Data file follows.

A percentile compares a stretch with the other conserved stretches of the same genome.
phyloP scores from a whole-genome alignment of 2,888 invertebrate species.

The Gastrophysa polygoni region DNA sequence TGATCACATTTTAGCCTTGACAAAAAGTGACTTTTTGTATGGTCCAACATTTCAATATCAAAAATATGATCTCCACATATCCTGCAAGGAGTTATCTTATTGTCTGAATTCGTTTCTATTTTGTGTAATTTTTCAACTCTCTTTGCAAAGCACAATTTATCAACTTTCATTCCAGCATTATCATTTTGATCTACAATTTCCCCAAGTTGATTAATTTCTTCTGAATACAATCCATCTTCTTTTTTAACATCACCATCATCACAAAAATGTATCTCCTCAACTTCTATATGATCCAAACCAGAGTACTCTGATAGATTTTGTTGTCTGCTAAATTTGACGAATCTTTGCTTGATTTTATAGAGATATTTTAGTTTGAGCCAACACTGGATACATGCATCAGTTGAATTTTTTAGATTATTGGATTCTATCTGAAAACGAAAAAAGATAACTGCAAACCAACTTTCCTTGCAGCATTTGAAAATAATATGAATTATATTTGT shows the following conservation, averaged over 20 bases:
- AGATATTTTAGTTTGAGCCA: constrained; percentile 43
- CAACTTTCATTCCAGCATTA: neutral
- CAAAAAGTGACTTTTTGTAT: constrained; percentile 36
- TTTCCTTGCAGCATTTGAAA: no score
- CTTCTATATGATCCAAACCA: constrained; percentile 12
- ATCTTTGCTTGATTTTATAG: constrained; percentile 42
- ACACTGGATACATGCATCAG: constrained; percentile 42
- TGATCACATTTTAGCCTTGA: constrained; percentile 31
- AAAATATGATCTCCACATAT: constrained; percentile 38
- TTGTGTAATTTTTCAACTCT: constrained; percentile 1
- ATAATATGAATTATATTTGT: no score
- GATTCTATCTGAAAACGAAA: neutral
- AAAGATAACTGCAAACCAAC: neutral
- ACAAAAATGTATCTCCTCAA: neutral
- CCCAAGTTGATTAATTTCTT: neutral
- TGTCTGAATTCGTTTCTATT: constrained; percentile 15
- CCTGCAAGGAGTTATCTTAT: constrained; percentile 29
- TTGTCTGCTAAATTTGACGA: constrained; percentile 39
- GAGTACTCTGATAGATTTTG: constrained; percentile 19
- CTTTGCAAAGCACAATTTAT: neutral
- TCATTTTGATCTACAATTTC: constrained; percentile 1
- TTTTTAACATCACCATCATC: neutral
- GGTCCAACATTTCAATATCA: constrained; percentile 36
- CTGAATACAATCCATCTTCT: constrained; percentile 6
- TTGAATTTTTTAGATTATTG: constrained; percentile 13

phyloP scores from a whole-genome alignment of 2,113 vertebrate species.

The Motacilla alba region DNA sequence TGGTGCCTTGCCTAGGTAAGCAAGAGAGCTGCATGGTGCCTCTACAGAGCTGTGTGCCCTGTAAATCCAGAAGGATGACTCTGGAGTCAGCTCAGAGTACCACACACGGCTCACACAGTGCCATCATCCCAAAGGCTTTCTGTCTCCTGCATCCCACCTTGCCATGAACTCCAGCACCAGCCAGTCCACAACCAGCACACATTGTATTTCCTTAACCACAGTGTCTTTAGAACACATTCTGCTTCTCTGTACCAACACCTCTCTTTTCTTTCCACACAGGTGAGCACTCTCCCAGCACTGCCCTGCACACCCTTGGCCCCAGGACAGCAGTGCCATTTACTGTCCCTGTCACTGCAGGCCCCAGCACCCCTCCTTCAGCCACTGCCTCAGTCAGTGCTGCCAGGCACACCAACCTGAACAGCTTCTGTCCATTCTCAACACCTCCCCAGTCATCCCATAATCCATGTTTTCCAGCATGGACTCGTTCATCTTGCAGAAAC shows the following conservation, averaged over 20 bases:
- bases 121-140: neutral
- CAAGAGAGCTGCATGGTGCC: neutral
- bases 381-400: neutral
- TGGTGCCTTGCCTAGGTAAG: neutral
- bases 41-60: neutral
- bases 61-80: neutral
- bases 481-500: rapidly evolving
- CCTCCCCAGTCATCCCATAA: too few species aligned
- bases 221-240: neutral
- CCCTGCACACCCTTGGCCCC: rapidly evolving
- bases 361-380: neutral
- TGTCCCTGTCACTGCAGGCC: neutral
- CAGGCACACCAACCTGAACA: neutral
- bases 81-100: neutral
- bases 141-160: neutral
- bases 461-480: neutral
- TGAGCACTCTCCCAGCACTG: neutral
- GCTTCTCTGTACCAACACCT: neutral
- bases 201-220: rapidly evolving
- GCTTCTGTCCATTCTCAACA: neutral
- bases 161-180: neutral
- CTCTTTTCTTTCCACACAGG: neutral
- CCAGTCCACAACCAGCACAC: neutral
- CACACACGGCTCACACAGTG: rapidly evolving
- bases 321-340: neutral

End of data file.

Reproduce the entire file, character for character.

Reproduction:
A percentile compares a stretch with the other conserved stretches of the same genome.
phyloP scores from a whole-genome alignment of 2,888 invertebrate species.

The Gastrophysa polygoni region DNA sequence TGATCACATTTTAGCCTTGACAAAAAGTGACTTTTTGTATGGTCCAACATTTCAATATCAAAAATATGATCTCCACATATCCTGCAAGGAGTTATCTTATTGTCTGAATTCGTTTCTATTTTGTGTAATTTTTCAACTCTCTTTGCAAAGCACAATTTATCAACTTTCATTCCAGCATTATCATTTTGATCTACAATTTCCCCAAGTTGATTAATTTCTTCTGAATACAATCCATCTTCTTTTTTAACATCACCATCATCACAAAAATGTATCTCCTCAACTTCTATATGATCCAAACCAGAGTACTCTGATAGATTTTGTTGTCTGCTAAATTTGACGAATCTTTGCTTGATTTTATAGAGATATTTTAGTTTGAGCCAACACTGGATACATGCATCAGTTGAATTTTTTAGATTATTGGATTCTATCTGAAAACGAAAAAAGATAACTGCAAACCAACTTTCCTTGCAGCATTTGAAAATAATATGAATTATATTTGT shows the following conservation, averaged over 20 bases:
- AGATATTTTAGTTTGAGCCA: constrained; percentile 43
- CAACTTTCATTCCAGCATTA: neutral
- CAAAAAGTGACTTTTTGTAT: constrained; percentile 36
- TTTCCTTGCAGCATTTGAAA: no score
- CTTCTATATGATCCAAACCA: constrained; percentile 12
- ATCTTTGCTTGATTTTATAG: constrained; percentile 42
- ACACTGGATACATGCATCAG: constrained; percentile 42
- TGATCACATTTTAGCCTTGA: constrained; percentile 31
- AAAATATGATCTCCACATAT: constrained; percentile 38
- TTGTGTAATTTTTCAACTCT: constrained; percentile 1
- ATAATATGAATTATATTTGT: no score
- GATTCTATCTGAAAACGAAA: neutral
- AAAGATAACTGCAAACCAAC: neutral
- ACAAAAATGTATCTCCTCAA: neutral
- CCCAAGTTGATTAATTTCTT: neutral
- TGTCTGAATTCGTTTCTATT: constrained; percentile 15
- CCTGCAAGGAGTTATCTTAT: constrained; percentile 29
- TTGTCTGCTAAATTTGACGA: constrained; percentile 39
- GAGTACTCTGATAGATTTTG: constrained; percentile 19
- CTTTGCAAAGCACAATTTAT: neutral
- TCATTTTGATCTACAATTTC: constrained; percentile 1
- TTTTTAACATCACCATCATC: neutral
- GGTCCAACATTTCAATATCA: constrained; percentile 36
- CTGAATACAATCCATCTTCT: constrained; percentile 6
- TTGAATTTTTTAGATTATTG: constrained; percentile 13

phyloP scores from a whole-genome alignment of 2,113 vertebrate species.

The Motacilla alba region DNA sequence TGGTGCCTTGCCTAGGTAAGCAAGAGAGCTGCATGGTGCCTCTACAGAGCTGTGTGCCCTGTAAATCCAGAAGGATGACTCTGGAGTCAGCTCAGAGTACCACACACGGCTCACACAGTGCCATCATCCCAAAGGCTTTCTGTCTCCTGCATCCCACCTTGCCATGAACTCCAGCACCAGCCAGTCCACAACCAGCACACATTGTATTTCCTTAACCACAGTGTCTTTAGAACACATTCTGCTTCTCTGTACCAACACCTCTCTTTTCTTTCCACACAGGTGAGCACTCTCCCAGCACTGCCCTGCACACCCTTGGCCCCAGGACAGCAGTGCCATTTACTGTCCCTGTCACTGCAGGCCCCAGCACCCCTCCTTCAGCCACTGCCTCAGTCAGTGCTGCCAGGCACACCAACCTGAACAGCTTCTGTCCATTCTCAACACCTCCCCAGTCATCCCATAATCCATGTTTTCCAGCATGGACTCGTTCATCTTGCAGAAAC shows the following conservation, averaged over 20 bases:
- bases 121-140: neutral
- CAAGAGAGCTGCATGGTGCC: neutral
- bases 381-400: neutral
- TGGTGCCTTGCCTAGGTAAG: neutral
- bases 41-60: neutral
- bases 61-80: neutral
- bases 481-500: rapidly evolving
- CCTCCCCAGTCATCCCATAA: too few species aligned
- bases 221-240: neutral
- CCCTGCACACCCTTGGCCCC: rapidly evolving
- bases 361-380: neutral
- TGTCCCTGTCACTGCAGGCC: neutral
- CAGGCACACCAACCTGAACA: neutral
- bases 81-100: neutral
- bases 141-160: neutral
- bases 461-480: neutral
- TGAGCACTCTCCCAGCACTG: neutral
- GCTTCTCTGTACCAACACCT: neutral
- bases 201-220: rapidly evolving
- GCTTCTGTCCATTCTCAACA: neutral
- bases 161-180: neutral
- CTCTTTTCTTTCCACACAGG: neutral
- CCAGTCCACAACCAGCACAC: neutral
- CACACACGGCTCACACAGTG: rapidly evolving
- bases 321-340: neutral